Thursday, April 08, 2010

Drastic Tightening of Fiji Media is Alarming


"Far from restoring democracy, it is heading in the opposite direction."

A drastic tightening of Fiji media is alarming, New Zealand's media freedom watchdog says.

Military strongman Voreqe Bainimarama yesterday issued a draft media decree which will increase censorship of Fiji's press. It will also force Rupert Murdoch's Fiji Times to close, or sell out to locals.

Newspaper Publishers' Association chief executive and NZ Media Freedom Committee secretary Tim Pankhurst said the Bainimarama regime's issuing of a new media decree yesterday is clearly aimed at totally muzzling an already repressed media.

"It is disturbing that the regime is now moving to cement in place emergency regulations imposed a year ago that have seen censors installed in newsrooms," he said.

"Highly oppressive restrictions will be entrenched under a proposed Media Industry Development Decree 2010 that makes military strongmen the arbiters of independent, quality journalism.

"It not only targets editors and their journalists. Any members of the public brave enough to express dissenting views are also in line for crippling fines, ill treatment and jail.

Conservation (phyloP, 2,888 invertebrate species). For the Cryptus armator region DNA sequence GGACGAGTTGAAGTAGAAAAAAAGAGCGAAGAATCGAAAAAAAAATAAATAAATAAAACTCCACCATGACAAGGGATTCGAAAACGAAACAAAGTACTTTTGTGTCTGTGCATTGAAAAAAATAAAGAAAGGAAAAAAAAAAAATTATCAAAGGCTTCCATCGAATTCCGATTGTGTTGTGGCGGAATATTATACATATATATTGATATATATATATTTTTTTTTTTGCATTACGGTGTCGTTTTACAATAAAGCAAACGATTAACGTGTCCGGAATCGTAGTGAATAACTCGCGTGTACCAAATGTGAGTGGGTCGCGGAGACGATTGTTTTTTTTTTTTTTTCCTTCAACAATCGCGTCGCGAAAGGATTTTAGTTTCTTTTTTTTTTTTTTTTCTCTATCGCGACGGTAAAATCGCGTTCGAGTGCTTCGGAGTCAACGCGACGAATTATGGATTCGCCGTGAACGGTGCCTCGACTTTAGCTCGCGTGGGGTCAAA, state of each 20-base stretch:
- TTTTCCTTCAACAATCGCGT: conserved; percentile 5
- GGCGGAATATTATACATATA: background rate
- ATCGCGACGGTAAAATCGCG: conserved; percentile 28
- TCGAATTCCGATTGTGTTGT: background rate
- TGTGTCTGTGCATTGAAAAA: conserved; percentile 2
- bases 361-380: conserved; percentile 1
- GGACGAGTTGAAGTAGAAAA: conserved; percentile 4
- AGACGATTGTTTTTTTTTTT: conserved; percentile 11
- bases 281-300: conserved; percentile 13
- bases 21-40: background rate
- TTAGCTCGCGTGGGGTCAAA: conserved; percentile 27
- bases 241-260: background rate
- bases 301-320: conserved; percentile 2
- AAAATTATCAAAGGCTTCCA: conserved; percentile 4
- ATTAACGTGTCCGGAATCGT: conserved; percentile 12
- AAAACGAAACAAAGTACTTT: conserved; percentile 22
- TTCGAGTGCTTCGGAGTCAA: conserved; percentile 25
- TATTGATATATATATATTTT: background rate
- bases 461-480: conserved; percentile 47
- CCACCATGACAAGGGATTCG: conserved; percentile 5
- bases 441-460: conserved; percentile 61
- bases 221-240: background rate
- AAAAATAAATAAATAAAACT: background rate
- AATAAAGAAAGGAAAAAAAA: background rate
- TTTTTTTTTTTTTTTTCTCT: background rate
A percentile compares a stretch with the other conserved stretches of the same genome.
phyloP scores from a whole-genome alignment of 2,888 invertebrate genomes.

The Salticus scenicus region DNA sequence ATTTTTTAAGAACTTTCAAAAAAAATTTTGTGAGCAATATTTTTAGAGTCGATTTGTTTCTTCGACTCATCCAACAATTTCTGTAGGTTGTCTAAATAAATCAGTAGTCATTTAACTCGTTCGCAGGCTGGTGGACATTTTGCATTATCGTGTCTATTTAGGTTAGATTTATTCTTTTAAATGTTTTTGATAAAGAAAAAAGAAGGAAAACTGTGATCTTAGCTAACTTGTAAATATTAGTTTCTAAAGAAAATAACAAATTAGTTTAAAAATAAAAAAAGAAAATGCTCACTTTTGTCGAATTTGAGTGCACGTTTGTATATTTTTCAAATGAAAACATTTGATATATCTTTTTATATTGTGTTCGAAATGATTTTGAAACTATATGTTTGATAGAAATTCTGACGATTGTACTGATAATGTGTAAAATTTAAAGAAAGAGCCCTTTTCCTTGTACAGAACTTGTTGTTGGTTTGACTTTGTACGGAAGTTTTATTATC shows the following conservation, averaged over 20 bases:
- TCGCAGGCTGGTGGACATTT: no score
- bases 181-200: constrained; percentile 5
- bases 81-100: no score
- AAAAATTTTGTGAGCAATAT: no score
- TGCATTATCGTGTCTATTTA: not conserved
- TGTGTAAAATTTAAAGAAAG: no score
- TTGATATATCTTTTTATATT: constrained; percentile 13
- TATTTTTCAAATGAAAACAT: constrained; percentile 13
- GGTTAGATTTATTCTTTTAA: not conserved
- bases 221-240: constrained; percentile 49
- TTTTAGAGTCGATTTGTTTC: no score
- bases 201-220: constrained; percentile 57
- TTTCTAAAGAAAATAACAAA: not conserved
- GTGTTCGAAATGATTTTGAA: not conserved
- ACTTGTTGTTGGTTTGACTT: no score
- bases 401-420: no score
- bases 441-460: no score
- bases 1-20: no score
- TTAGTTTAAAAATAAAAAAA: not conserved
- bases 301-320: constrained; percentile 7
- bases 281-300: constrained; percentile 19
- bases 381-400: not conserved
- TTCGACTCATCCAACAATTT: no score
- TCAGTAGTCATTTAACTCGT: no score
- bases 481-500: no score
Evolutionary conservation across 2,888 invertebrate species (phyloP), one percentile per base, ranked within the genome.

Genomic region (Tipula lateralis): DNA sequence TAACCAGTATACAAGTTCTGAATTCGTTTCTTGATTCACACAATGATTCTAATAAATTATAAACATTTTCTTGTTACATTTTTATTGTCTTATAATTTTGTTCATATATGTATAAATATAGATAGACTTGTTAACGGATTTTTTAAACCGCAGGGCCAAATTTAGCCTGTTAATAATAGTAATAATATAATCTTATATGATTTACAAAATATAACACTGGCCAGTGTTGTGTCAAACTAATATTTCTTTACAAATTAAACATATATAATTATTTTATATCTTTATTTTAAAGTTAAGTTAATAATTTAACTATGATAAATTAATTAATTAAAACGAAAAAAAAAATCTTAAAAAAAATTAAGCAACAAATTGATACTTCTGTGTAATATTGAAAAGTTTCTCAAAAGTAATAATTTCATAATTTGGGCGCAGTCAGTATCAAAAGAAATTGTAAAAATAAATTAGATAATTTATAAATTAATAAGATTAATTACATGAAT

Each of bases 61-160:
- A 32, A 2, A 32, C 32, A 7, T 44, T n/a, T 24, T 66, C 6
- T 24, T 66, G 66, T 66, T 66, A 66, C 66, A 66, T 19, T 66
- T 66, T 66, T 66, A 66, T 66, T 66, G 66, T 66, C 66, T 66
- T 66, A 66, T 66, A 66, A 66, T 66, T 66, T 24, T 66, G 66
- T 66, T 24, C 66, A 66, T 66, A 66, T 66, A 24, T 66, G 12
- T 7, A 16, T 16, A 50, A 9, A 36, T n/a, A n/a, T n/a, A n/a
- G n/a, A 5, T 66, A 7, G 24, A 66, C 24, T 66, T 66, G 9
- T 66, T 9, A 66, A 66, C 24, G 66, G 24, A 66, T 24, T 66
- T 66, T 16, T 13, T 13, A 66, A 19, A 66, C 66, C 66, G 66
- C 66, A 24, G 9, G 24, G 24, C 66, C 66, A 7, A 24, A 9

"Media outlets may be fined up to $500,000 Fiji (about NZ$344,00 ) and individual journalist up to F$100,000 (NZ$69,000) and be jailed for up to five years if they do not comply with the decree's dictates."

Pankhurst said offences included such "crimes" as criticizing the government and even failing to run bylines. Foreign media ownership was also restricted.

Officers were empowered to enter newsrooms and seize any notes, documents, or equipment.

"Soldiers overseeing the media is a characteristic of a dictatorship," Pankhurst said.

"There doesn't seem to be any reasoning with an increasingly unsavoury regime that deserves to be isolated and condemned.


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